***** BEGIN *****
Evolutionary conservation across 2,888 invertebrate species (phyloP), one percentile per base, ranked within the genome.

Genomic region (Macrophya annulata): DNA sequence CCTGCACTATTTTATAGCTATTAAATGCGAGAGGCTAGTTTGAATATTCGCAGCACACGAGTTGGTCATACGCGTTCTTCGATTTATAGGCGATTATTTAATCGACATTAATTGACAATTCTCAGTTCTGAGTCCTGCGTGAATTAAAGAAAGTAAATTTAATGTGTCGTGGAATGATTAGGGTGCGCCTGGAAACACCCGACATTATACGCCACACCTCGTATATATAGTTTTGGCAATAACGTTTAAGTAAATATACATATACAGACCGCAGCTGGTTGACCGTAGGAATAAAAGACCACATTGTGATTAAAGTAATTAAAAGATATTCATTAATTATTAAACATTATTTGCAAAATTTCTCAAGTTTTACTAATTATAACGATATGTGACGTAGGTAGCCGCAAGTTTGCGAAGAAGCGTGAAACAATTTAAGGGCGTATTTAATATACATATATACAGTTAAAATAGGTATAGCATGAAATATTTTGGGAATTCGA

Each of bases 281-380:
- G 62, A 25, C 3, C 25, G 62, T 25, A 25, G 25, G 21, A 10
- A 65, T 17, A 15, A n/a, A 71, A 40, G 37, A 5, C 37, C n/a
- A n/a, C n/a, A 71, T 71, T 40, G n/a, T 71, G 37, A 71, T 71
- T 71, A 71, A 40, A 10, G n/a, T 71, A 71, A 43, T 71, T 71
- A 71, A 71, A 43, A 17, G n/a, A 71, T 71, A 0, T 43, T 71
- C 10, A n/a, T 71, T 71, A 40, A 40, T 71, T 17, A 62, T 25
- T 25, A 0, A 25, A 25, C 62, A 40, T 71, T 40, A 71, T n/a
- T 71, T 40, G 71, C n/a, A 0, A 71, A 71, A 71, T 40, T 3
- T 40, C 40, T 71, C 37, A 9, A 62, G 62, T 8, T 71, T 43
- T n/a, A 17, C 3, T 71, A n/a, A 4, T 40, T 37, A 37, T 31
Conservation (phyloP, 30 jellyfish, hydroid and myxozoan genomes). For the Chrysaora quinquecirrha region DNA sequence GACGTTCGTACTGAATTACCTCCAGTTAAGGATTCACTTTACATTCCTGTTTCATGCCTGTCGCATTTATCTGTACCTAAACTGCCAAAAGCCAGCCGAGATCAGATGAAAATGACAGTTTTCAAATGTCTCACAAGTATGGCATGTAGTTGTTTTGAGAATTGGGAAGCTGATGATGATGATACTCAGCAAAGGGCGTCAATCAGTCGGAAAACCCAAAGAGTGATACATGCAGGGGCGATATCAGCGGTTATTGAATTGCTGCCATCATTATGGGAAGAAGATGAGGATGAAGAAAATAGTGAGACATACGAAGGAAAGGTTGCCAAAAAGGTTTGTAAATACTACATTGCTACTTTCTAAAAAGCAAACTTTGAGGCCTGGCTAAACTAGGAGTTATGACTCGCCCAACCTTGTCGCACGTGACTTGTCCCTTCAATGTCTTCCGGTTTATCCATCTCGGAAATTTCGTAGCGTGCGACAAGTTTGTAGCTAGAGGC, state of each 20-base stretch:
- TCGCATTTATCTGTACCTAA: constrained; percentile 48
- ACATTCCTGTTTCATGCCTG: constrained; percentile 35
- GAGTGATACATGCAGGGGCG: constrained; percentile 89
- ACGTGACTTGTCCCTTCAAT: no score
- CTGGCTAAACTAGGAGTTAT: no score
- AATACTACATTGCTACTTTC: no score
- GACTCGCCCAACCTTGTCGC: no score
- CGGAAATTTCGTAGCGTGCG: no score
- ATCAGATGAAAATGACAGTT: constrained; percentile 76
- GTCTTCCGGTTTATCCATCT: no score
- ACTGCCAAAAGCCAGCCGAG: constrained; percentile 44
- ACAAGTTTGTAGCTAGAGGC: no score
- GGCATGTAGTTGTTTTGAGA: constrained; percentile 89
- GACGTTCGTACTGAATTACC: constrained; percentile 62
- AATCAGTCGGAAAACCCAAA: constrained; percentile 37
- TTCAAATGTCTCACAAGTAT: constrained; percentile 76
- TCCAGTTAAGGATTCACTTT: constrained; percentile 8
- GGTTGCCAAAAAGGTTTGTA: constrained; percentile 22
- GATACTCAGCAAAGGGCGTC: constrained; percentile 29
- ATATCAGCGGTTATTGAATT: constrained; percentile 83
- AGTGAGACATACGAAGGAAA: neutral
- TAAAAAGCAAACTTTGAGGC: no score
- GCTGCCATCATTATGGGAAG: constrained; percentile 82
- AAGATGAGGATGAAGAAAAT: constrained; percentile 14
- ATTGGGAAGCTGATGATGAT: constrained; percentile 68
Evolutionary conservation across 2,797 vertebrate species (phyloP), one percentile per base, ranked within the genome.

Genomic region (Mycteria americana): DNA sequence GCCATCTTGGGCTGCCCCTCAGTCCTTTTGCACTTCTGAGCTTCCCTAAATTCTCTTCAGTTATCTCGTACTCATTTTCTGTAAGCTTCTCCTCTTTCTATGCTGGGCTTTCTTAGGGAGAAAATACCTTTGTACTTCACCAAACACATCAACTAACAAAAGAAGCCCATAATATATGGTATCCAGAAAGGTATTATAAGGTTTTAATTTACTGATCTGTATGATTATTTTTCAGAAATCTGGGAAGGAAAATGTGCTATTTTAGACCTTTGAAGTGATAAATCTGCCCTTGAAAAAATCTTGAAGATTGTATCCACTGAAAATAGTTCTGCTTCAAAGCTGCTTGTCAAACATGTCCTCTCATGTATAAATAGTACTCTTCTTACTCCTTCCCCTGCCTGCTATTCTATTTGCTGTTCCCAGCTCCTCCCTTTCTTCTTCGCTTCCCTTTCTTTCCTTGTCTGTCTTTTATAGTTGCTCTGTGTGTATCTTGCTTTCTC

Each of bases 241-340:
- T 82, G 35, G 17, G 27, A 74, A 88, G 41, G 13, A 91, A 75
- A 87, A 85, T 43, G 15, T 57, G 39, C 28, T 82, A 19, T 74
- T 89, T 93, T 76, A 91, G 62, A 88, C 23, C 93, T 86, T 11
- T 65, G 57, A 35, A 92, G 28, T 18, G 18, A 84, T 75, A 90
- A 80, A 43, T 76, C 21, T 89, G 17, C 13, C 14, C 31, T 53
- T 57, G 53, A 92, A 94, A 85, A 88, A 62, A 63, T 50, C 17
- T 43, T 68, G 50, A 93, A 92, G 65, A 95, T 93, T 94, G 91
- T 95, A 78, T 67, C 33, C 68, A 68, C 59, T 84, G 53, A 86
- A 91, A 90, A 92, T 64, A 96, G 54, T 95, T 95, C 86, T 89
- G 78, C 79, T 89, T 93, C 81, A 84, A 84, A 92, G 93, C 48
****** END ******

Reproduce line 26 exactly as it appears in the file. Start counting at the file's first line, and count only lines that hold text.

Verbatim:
- ACAAGTTTGTAGCTAGAGGC: no score